Attitudes Toward, and Intentions to Report, Academic Cheating Among Students in Singapore

Ethics and Behavior 11 (3):261-274 (2001)
  Copy   BIBTEX

Abstract

In this study, we examined students' attitudes toward cheating and whether they would report instances of cheating they witnessed. Data were collected from three educational institutions in Singapore. A total of 518 students participated in the study. Findings suggest that students perceived cheating behaviors involving exam-related situations to be serious, whereas plagiarism was rated as less serious. Cheating in the form of not contributing one's fair share in a group project was also perceived as a serious form of academic misconduct, although a majority of the students admitted having engaged in such behavior. With regard to the prevalence of academic cheating, our findings suggest that students are morally ambivalent about academic cheating and are rather tolerant of dishonesty among their peers. On the issue of whether cheating behaviors should be reported, our findings revealed that a majority of students chose to take the expedient measure of ignoring the problem rather than to blow the whistle on their peers. Implications of our findings are discussed.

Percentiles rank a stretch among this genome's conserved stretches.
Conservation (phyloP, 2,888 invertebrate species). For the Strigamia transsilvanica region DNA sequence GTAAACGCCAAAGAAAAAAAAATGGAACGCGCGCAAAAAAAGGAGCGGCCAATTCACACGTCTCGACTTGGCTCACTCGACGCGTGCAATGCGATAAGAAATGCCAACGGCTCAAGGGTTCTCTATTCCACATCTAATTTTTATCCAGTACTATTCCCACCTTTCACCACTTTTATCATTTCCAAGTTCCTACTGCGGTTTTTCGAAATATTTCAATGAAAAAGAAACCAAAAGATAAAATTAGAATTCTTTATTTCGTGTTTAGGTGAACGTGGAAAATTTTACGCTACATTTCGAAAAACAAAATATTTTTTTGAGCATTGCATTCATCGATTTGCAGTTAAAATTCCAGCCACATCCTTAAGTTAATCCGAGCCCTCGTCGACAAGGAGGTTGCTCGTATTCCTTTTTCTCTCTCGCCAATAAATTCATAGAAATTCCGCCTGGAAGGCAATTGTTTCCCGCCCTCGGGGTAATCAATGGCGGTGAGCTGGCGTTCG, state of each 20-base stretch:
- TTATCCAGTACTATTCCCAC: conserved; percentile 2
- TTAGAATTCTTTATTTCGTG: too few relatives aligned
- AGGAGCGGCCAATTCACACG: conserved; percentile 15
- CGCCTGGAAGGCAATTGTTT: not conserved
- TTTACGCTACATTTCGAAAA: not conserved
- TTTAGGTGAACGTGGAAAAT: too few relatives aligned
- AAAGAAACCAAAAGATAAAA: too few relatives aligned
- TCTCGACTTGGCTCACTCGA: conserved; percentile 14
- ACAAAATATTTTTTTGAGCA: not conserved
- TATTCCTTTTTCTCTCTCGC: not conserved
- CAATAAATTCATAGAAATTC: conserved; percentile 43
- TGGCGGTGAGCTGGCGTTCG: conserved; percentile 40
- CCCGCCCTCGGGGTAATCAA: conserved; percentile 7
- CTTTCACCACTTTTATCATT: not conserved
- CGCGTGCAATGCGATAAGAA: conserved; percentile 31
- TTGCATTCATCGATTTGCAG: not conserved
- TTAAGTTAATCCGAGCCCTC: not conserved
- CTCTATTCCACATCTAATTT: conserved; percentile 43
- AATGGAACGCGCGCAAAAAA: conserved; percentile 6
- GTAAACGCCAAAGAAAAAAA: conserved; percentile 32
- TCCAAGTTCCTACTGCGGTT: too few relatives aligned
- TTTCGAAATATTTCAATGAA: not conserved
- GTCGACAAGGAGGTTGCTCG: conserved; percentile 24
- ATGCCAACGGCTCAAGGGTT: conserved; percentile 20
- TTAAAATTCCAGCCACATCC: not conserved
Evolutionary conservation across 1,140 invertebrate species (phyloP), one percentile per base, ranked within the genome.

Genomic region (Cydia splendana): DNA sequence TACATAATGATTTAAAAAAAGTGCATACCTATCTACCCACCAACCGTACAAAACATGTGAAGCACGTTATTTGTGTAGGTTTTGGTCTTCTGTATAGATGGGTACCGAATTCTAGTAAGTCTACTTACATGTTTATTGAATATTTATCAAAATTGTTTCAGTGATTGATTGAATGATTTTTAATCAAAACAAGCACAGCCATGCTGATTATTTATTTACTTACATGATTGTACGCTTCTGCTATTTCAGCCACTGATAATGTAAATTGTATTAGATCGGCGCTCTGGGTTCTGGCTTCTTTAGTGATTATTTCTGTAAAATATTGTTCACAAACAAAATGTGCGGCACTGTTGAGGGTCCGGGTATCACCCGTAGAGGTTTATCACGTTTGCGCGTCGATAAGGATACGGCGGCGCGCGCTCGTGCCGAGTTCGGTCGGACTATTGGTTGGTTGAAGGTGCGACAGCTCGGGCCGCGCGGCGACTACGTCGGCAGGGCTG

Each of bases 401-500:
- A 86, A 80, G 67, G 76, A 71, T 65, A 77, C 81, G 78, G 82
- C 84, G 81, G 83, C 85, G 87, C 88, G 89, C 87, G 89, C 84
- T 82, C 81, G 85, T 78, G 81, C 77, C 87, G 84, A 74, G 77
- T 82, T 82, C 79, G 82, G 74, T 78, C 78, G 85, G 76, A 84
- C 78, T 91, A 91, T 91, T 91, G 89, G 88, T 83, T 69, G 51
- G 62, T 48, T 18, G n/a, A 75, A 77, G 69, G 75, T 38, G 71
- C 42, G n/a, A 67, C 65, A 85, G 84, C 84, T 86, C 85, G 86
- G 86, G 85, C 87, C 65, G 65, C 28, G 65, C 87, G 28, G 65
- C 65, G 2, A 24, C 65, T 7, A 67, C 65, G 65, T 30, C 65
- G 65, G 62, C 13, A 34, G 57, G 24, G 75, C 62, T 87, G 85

Links

PhilArchive



    Upload a copy of this work     Papers currently archived: 92,369

External links

Setup an account with your affiliations in order to access resources via your University's proxy server

Through your library

Similar books and articles

Academic Cheating in Disliked Classes.Eric M. Anderman & Sungjun Won - 2019 - Ethics and Behavior 29 (1):1-22.

Analytics

Added to PP
2009-02-08

Downloads
84 (#202,145)

6 months
17 (#153,351)

Historical graph of downloads
How can I increase my downloads?